Jennifer Donnelly returns with a dark fairytale twist in her latest book, Stepsister. Donnelly’s new book follows a popular recipe of late, taking a secondary character of a popular story often a character who is antagonistic, and making them a protagonist. This story focuses on Isabelle, an “ugly” stepsister. Donnelly embraces the wonderful celebration of unconventional beauty, and fighting against the social norm.
Stepsister takes place after Ella (Cinderella) runs away with her prince, post shoe fitting. Ella leaves behind her two “ugly” stepsisters. Now, Cinderella is a tale that has been told for centuries. And rarely, if ever, have Cinderella’s two stepsisters been explored beyond anything other than stock characters who make Cinderella’s life miserable. There has been some consideration as to what happens to the ugly stepsisters and stepmother after the events of the classic tale, but they are inconsistent at best. In Donnelly’s novel, the entire family is ostracized by their town, after they discovered the cruelty of the family.
Donnelly writes the cruel actions of the stepsisters, Isabelle and Octavia de la Paumé, as a result of them being to bold and outspoken for the suppressed society of eighteenth century France. Isabelle dreams of being a warrior, while Octavia aspires towards genius and intellect. This is a point that I was hesitant about, because on the surface it feels almost as though it is excusing cruelty, however that was not the case. The story was not that of, yes, Isabelle is cruel, but it’s all because of her wounded soul, instead focusing on Isabelle’s journey of discovering her own self-worth, in that beauty is more than looks. Isabelle isn’t excused for her actions, but she is more than them. Her behavior does not condemn her to the title of evil, because she isn’t evil, she just made questionable choices do to the nature of her upbringing and the pressures put upon her.
Stepsister is decidedly not for the faint of heart, starting as early as the first scene. The story opens with the Grimm Brother’s plot, in that Isabelle cut off part of her foot to fit into the glass slipper, a jarring plot point that is often forgotten in modern retellings. This dark and sinister setup up is continued throughout the rest of the book, and it’s quite fun to read. There is something enticing about the sinister nature of the story, and Donnelly’s beautifully written words accompany it magnificently.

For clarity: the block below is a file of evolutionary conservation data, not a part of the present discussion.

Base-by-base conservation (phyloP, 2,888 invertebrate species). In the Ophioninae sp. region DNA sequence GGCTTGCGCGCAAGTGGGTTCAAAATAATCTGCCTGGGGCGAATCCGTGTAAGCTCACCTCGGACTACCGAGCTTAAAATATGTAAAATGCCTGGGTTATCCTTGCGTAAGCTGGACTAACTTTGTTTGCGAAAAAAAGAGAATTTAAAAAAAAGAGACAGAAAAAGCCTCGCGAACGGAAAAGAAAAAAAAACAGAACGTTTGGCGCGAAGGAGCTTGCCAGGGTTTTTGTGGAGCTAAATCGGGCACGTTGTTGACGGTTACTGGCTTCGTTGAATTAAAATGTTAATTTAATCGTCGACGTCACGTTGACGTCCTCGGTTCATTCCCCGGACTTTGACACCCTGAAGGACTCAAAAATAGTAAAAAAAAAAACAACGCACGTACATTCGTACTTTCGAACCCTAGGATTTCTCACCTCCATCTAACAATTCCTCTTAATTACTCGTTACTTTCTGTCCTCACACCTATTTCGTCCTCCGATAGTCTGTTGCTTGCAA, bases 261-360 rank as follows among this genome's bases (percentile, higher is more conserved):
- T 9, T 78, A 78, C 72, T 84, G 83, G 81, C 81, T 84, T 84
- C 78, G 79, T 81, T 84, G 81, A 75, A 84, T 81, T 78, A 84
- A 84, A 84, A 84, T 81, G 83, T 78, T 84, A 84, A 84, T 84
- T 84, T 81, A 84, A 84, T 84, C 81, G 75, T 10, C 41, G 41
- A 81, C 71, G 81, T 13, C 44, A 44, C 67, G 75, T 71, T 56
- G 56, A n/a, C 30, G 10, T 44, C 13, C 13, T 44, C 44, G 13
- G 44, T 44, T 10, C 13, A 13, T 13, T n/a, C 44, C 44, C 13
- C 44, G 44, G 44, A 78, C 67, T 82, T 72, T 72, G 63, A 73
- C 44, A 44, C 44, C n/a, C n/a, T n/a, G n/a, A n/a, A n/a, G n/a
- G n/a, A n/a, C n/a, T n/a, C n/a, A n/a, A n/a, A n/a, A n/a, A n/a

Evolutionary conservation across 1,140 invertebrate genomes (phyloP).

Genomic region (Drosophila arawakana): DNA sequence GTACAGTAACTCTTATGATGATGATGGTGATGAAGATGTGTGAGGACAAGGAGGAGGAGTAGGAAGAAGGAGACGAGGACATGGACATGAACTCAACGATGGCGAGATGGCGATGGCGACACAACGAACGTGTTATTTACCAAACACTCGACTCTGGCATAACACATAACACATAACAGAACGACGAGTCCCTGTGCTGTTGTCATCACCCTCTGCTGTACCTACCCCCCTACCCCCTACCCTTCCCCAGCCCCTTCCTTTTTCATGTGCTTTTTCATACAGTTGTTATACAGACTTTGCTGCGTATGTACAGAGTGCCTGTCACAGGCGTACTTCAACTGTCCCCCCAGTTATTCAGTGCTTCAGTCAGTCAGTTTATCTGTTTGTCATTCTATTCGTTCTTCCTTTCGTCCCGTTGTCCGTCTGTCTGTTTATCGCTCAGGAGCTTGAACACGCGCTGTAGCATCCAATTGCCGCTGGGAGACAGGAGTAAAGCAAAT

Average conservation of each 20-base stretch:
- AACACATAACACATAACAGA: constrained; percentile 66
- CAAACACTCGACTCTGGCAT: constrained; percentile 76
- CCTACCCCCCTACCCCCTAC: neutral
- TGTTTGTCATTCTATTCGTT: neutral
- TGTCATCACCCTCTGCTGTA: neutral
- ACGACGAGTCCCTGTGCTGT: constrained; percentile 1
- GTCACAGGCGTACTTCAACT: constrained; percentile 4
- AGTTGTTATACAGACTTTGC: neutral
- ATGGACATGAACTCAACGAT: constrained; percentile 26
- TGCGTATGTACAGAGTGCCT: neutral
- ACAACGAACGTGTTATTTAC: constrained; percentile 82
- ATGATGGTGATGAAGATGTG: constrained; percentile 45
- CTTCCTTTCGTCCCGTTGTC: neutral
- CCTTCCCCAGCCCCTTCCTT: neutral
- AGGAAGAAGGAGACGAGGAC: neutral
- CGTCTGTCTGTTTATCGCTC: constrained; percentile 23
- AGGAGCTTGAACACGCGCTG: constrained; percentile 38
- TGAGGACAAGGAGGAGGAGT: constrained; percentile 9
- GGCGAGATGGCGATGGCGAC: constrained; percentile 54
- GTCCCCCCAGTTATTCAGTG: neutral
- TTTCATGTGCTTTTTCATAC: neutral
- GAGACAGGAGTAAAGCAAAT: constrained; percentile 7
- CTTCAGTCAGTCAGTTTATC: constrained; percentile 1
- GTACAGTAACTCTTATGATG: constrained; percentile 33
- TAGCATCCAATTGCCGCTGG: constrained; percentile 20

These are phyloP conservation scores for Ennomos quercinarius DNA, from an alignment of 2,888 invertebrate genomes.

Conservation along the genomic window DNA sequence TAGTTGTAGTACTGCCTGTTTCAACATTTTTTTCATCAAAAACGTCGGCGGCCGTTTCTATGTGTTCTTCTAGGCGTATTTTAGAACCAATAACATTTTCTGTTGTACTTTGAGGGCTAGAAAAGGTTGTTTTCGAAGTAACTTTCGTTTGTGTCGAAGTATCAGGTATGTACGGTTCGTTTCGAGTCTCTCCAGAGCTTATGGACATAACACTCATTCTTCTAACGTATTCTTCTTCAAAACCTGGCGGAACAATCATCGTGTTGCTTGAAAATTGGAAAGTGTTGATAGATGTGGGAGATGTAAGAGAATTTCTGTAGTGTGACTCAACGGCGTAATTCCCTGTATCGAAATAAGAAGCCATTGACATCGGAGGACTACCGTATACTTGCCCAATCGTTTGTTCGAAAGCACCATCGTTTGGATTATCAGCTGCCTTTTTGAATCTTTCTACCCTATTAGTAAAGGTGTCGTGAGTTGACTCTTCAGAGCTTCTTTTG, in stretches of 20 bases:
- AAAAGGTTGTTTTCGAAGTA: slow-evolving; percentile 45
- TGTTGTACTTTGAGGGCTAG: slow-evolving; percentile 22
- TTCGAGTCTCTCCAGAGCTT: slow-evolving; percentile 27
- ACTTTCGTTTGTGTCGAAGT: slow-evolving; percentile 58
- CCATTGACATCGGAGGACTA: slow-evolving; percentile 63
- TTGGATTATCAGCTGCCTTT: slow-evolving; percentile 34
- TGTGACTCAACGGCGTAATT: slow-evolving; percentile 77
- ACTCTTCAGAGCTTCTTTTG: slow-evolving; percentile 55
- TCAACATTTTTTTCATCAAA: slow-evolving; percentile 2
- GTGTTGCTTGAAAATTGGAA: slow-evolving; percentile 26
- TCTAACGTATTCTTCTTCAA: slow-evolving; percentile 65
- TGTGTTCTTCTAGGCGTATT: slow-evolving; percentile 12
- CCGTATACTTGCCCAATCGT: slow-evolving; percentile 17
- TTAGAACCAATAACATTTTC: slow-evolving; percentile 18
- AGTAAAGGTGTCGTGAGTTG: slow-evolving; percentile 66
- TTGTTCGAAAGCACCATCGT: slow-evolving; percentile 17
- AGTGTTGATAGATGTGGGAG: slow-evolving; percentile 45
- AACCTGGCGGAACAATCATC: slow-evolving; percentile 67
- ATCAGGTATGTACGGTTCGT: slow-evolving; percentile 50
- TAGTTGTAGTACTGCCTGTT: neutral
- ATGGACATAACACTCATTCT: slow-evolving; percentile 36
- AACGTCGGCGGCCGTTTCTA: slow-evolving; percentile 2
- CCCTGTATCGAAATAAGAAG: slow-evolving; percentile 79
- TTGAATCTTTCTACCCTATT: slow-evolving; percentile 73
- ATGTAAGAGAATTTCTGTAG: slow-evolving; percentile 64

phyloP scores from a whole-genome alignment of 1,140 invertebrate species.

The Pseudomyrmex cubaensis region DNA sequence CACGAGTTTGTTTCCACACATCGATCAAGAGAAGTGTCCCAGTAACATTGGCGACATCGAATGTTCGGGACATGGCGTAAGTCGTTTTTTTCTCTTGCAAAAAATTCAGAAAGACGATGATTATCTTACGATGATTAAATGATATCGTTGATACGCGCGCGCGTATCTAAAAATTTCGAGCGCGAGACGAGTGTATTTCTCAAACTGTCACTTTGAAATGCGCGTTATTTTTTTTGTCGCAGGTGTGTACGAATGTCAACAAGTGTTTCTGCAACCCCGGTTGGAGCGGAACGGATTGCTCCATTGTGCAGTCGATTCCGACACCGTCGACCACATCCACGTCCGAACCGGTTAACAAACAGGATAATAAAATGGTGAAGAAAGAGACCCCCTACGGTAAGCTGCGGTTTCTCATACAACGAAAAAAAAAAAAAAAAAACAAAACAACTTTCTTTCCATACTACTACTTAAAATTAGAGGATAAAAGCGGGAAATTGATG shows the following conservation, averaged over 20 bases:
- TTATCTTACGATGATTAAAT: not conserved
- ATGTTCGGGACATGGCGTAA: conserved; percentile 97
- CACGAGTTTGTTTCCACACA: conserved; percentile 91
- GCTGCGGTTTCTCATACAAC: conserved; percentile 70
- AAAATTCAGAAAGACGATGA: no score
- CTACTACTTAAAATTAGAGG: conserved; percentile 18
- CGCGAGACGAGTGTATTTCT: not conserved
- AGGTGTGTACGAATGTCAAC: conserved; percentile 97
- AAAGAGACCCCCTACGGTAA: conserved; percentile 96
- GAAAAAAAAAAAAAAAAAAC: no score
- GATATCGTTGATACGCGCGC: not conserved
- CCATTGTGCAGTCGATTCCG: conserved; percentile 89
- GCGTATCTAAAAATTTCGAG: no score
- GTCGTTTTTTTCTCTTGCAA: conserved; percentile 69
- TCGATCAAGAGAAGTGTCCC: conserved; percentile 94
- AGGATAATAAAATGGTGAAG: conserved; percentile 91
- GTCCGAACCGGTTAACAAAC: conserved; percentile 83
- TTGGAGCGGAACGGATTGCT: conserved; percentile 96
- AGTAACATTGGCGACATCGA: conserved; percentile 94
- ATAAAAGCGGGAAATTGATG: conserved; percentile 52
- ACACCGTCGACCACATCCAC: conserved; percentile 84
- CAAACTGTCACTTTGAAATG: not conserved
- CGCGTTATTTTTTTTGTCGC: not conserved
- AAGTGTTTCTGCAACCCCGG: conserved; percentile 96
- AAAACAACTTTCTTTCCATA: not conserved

The idea to make Chance and Fate personified was wonderful, and their scenes were delightful. The idea of making these larger than life concepts into people also presented Donnelly to allow her gorgeous writing style to truly shine, with dialogue that wouldn’t necessarily fit any other real characters. Because that’s what Isabelle is, strikingly and unapologetically real and relatable. Stepsister takes an underdeveloped and notorious character and fleshes her out completely, so that any reader would be able to relate to her. This is a difficult feat, but Donnelly rises to the challenge.
Stepsister by Jennifer Donnelly is a story of self-worth and empowerment and independence, a theme that is common in YA literature at the moment. Yet Donnelly stands out amongst the other stories through her intricate prose, striking characters, complex narratives, and dark themes. The book is definitely worth a read.
RATING: 4.75 OUT OF 5 STARS
Isabelle should be blissfully happy – she’s about to win the handsome prince. Except Isabelle isn’t the beautiful girl who lost the glass slipper and captured the prince’s heart. She’s the ugly stepsister who’s cut off her toes to fit into Cinderella’s shoe … which is now filling with blood.
When the prince discovers Isabelle’s deception, she is turned away in shame. It’s no more than she deserves: she is a plain girl in a world that values beauty; a feisty girl in a world that wants her to be pliant.
Isabelle has tried to fit in. To live up to her mother’s expectations. To be like her stepsister. To be sweet. To be pretty. One by one, she has cut away pieces of herself in order to survive a world that doesn’t appreciate a girl like her. And that has made her mean, jealous, and hollow.
Until she gets a chance to alter her destiny and prove what ugly stepsisters have always known: it takes more than heartache to break a girl.